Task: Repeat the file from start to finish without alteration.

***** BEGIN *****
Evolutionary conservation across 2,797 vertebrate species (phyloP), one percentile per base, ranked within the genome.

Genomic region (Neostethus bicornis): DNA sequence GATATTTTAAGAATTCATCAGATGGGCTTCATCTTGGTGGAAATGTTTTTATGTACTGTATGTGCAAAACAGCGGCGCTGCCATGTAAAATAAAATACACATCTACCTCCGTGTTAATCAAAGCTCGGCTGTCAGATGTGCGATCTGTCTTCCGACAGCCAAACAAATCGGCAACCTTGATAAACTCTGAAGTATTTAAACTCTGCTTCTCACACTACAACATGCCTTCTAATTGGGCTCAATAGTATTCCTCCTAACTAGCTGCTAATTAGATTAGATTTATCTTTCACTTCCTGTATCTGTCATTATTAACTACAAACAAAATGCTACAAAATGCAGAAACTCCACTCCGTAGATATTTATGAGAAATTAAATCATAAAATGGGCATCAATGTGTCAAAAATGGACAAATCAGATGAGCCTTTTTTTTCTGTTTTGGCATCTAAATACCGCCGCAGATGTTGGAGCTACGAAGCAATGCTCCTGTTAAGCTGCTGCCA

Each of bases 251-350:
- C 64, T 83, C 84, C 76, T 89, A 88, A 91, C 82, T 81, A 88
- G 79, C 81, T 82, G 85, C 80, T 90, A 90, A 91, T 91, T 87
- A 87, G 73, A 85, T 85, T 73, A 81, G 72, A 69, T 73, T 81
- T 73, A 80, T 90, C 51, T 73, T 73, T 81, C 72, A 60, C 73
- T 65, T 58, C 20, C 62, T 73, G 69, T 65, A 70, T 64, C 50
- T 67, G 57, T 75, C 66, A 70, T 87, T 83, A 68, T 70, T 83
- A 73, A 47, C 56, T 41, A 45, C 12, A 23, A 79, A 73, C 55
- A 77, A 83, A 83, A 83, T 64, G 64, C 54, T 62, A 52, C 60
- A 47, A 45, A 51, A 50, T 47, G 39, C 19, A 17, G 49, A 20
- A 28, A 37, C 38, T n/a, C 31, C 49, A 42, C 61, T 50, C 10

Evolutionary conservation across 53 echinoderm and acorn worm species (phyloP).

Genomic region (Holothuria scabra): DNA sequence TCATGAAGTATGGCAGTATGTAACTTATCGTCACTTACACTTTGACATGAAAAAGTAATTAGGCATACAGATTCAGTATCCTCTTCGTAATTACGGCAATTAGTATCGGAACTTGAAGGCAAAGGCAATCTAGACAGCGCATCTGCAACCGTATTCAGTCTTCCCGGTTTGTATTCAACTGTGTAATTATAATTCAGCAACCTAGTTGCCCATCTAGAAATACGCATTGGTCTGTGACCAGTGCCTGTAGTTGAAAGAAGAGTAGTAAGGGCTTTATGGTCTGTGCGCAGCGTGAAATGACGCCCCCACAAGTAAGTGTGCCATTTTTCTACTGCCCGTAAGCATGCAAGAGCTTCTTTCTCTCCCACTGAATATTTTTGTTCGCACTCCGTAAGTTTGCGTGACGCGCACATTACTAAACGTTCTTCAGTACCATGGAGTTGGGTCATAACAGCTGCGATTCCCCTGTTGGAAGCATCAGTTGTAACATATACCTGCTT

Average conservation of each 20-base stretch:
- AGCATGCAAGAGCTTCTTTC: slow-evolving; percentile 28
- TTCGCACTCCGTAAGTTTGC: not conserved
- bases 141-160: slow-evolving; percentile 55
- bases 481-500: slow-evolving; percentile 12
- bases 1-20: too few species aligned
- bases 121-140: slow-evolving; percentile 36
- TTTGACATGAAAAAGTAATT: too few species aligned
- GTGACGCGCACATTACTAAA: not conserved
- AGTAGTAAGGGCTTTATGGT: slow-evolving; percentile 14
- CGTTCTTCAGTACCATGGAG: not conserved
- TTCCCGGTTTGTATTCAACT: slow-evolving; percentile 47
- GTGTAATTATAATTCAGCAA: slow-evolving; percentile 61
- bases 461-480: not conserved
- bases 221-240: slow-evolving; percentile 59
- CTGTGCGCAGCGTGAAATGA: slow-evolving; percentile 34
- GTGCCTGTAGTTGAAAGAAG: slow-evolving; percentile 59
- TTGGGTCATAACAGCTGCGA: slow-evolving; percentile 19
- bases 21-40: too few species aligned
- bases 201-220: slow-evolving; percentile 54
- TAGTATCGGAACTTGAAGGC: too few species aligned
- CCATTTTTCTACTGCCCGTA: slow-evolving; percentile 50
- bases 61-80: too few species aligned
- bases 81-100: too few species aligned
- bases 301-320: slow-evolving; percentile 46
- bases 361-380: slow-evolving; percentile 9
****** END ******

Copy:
Evolutionary conservation across 2,797 vertebrate species (phyloP), one percentile per base, ranked within the genome.

Genomic region (Neostethus bicornis): DNA sequence GATATTTTAAGAATTCATCAGATGGGCTTCATCTTGGTGGAAATGTTTTTATGTACTGTATGTGCAAAACAGCGGCGCTGCCATGTAAAATAAAATACACATCTACCTCCGTGTTAATCAAAGCTCGGCTGTCAGATGTGCGATCTGTCTTCCGACAGCCAAACAAATCGGCAACCTTGATAAACTCTGAAGTATTTAAACTCTGCTTCTCACACTACAACATGCCTTCTAATTGGGCTCAATAGTATTCCTCCTAACTAGCTGCTAATTAGATTAGATTTATCTTTCACTTCCTGTATCTGTCATTATTAACTACAAACAAAATGCTACAAAATGCAGAAACTCCACTCCGTAGATATTTATGAGAAATTAAATCATAAAATGGGCATCAATGTGTCAAAAATGGACAAATCAGATGAGCCTTTTTTTTCTGTTTTGGCATCTAAATACCGCCGCAGATGTTGGAGCTACGAAGCAATGCTCCTGTTAAGCTGCTGCCA

Each of bases 251-350:
- C 64, T 83, C 84, C 76, T 89, A 88, A 91, C 82, T 81, A 88
- G 79, C 81, T 82, G 85, C 80, T 90, A 90, A 91, T 91, T 87
- A 87, G 73, A 85, T 85, T 73, A 81, G 72, A 69, T 73, T 81
- T 73, A 80, T 90, C 51, T 73, T 73, T 81, C 72, A 60, C 73
- T 65, T 58, C 20, C 62, T 73, G 69, T 65, A 70, T 64, C 50
- T 67, G 57, T 75, C 66, A 70, T 87, T 83, A 68, T 70, T 83
- A 73, A 47, C 56, T 41, A 45, C 12, A 23, A 79, A 73, C 55
- A 77, A 83, A 83, A 83, T 64, G 64, C 54, T 62, A 52, C 60
- A 47, A 45, A 51, A 50, T 47, G 39, C 19, A 17, G 49, A 20
- A 28, A 37, C 38, T n/a, C 31, C 49, A 42, C 61, T 50, C 10

Evolutionary conservation across 53 echinoderm and acorn worm species (phyloP).

Genomic region (Holothuria scabra): DNA sequence TCATGAAGTATGGCAGTATGTAACTTATCGTCACTTACACTTTGACATGAAAAAGTAATTAGGCATACAGATTCAGTATCCTCTTCGTAATTACGGCAATTAGTATCGGAACTTGAAGGCAAAGGCAATCTAGACAGCGCATCTGCAACCGTATTCAGTCTTCCCGGTTTGTATTCAACTGTGTAATTATAATTCAGCAACCTAGTTGCCCATCTAGAAATACGCATTGGTCTGTGACCAGTGCCTGTAGTTGAAAGAAGAGTAGTAAGGGCTTTATGGTCTGTGCGCAGCGTGAAATGACGCCCCCACAAGTAAGTGTGCCATTTTTCTACTGCCCGTAAGCATGCAAGAGCTTCTTTCTCTCCCACTGAATATTTTTGTTCGCACTCCGTAAGTTTGCGTGACGCGCACATTACTAAACGTTCTTCAGTACCATGGAGTTGGGTCATAACAGCTGCGATTCCCCTGTTGGAAGCATCAGTTGTAACATATACCTGCTT

Average conservation of each 20-base stretch:
- AGCATGCAAGAGCTTCTTTC: slow-evolving; percentile 28
- TTCGCACTCCGTAAGTTTGC: not conserved
- bases 141-160: slow-evolving; percentile 55
- bases 481-500: slow-evolving; percentile 12
- bases 1-20: too few species aligned
- bases 121-140: slow-evolving; percentile 36
- TTTGACATGAAAAAGTAATT: too few species aligned
- GTGACGCGCACATTACTAAA: not conserved
- AGTAGTAAGGGCTTTATGGT: slow-evolving; percentile 14
- CGTTCTTCAGTACCATGGAG: not conserved
- TTCCCGGTTTGTATTCAACT: slow-evolving; percentile 47
- GTGTAATTATAATTCAGCAA: slow-evolving; percentile 61
- bases 461-480: not conserved
- bases 221-240: slow-evolving; percentile 59
- CTGTGCGCAGCGTGAAATGA: slow-evolving; percentile 34
- GTGCCTGTAGTTGAAAGAAG: slow-evolving; percentile 59
- TTGGGTCATAACAGCTGCGA: slow-evolving; percentile 19
- bases 21-40: too few species aligned
- bases 201-220: slow-evolving; percentile 54
- TAGTATCGGAACTTGAAGGC: too few species aligned
- CCATTTTTCTACTGCCCGTA: slow-evolving; percentile 50
- bases 61-80: too few species aligned
- bases 81-100: too few species aligned
- bases 301-320: slow-evolving; percentile 46
- bases 361-380: slow-evolving; percentile 9